Time management is a necessary skill to be a successful student. Studying is stressful and if you don’t have the right balance between being organized and productive throughout your academic years, you won’t get the results you want. So, what’s an excellent way to get organized? Bullet journals. Learn about this simple, yet effective method of helping people accomplish more by working less.
What is bullet journaling?
Bullet journaling is a method created by Ryder Carrol, which helps you organize your thoughts and tasks in a short-form way. All you need is a notebook and a pen to begin and if you choose to, you can use highlighters, stickers, or colorful markers but if simple is your thing, bullet journaling is most definitely for you!
The basic format of a bullet journal is to have a daily log, a monthly log, and a long-term or yearly log of things you have to do. By breaking your long-term goals down into smaller chunks, you have an easy format to view your entire academic year but also see what needs to be done and what is coming up soon including exams and events. If you find it difficult to stay on track or remember what you are working towards, bullet journaling is a great organizational tool for you to try.
Where do I begin?
There are a few main components and terms that bullet journals have and these include bullet icons, rapid logging, modules, future log, monthly log, index, and task page. It sounds complicated on the surface, but once you know how to do a bullet journal, it will change your life and your way of studying and organizing. So, let’s start with bullet icons, these are simple signifiers that indicate status, so a full stop is when a task needs to be completed, an X represents a completed task a < symbol is a task that needs to be moved and written down on a specific day and a > is a migrated task that was not completed but it needs to be completed in the following week or month. There are also a few other symbols, including an O for an event, a - for a note, and a * for a task you need to prioritize.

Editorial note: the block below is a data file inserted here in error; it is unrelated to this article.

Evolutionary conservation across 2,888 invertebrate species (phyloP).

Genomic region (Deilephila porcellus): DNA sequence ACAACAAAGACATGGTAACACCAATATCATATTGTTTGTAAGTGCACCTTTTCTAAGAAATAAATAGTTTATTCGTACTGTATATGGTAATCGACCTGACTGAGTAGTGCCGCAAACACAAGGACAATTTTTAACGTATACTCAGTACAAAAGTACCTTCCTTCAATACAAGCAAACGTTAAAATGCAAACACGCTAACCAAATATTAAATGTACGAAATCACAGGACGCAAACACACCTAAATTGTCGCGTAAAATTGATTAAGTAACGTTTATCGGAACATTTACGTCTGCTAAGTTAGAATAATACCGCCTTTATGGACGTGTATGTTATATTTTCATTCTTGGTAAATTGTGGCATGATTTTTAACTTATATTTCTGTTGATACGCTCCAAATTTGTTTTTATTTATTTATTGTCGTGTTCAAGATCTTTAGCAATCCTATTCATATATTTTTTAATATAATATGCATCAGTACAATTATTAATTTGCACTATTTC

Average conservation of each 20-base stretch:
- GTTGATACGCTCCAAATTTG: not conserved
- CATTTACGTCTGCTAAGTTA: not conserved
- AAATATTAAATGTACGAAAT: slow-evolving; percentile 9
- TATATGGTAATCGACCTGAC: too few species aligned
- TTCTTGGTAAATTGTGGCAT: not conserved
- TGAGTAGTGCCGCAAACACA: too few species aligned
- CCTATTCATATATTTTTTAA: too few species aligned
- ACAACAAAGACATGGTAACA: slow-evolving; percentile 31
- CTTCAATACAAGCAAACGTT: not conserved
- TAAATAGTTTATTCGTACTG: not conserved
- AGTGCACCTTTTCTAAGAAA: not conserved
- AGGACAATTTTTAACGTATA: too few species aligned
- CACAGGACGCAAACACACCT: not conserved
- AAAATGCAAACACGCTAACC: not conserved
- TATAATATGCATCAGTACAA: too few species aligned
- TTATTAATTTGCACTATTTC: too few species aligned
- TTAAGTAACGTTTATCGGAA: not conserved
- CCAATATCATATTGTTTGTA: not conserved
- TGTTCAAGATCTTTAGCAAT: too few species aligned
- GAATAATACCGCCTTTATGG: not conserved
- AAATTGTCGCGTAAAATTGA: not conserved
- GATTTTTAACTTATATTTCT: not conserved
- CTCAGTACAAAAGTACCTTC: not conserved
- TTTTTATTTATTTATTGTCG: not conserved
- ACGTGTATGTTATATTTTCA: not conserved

So, what about rapid logging? This is where you jot down the tasks you need to complete, make sure you use page numbers, titles, and bullet icons. Once you have done this, the next step is to create some modules, these include an index, a future log, a monthly log, a task page, and a daily log.
An index is your inventory of tasks and the page numbers they can be found on, a future log is the tasks you need to complete months in advance throughout the year and a monthly log is an overview of the month with the days of the week next to each other and the task page is what tasks need to be completed during that month. Of course, the daily log is just a view of the week with the tasks needed to be completed each day. The purpose of the migration process of a bullet journal is to stay organized. Strike out a task that becomes irrelevant, use the migrate symbol > if it needs to be moved or the < scheduled migration symbol that has been scheduled.
Some extras that you can add to your bullet journal, to make it more personalized are adding an assignment tracker to keep track of the essays you need to complete, a class schedule that helps you keep track of your different classes and where and when they are or even a reading tracker to keep note of all the books you are reading on your course.
Why Bullet journaling?
There are many productivity fads out there that you have probably tried and given up on, so why is bullet journaling different? Well, bullet journaling is paper-based and unlike an organizational app, it allows you to focus on the page and only see what you need to complete, the daily log helps keep you organized in the short-term and the migrations system keeps you on track, so you never forget to do something important. Bullet journaling is an efficient and effective tool for you to use during your studies, why not try it today?